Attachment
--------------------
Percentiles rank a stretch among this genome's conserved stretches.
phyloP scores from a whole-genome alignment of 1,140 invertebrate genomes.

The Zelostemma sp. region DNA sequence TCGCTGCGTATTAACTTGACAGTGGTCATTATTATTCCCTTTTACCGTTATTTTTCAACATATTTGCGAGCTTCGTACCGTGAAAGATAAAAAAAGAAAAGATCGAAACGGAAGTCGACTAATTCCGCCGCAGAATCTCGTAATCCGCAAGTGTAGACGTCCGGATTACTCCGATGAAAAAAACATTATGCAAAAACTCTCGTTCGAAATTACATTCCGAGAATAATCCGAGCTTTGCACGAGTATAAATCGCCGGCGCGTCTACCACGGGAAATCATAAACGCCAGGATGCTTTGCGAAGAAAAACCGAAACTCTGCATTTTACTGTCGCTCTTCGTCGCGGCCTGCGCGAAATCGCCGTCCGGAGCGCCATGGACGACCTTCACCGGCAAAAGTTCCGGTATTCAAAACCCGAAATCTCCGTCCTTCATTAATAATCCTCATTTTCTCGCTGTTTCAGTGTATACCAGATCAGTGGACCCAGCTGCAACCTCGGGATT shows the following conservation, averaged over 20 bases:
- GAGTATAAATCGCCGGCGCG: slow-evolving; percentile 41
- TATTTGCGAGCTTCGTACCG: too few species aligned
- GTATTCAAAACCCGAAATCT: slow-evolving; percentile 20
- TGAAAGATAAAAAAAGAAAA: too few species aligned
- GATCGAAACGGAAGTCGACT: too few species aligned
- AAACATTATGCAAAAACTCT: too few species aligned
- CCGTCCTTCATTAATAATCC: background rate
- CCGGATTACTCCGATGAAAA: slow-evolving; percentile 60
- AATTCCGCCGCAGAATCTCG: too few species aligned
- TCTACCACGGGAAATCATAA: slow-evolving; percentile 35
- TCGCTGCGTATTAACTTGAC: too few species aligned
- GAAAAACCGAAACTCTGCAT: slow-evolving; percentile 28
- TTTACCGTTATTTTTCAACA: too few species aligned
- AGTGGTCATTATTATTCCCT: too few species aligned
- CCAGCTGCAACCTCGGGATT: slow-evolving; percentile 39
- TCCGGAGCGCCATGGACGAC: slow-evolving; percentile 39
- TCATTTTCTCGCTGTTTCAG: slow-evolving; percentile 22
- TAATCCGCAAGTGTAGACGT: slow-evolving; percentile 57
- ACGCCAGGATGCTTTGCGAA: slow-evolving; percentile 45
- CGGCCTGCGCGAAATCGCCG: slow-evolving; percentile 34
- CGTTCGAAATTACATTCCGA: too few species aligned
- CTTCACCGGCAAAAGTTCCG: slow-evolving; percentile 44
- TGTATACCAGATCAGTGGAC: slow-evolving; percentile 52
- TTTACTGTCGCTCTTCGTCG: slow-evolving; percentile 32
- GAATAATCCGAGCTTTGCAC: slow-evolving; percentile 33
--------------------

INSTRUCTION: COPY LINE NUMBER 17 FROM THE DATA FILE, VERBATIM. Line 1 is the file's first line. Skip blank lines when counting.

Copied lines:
- AGTGGTCATTATTATTCCCT: too few species aligned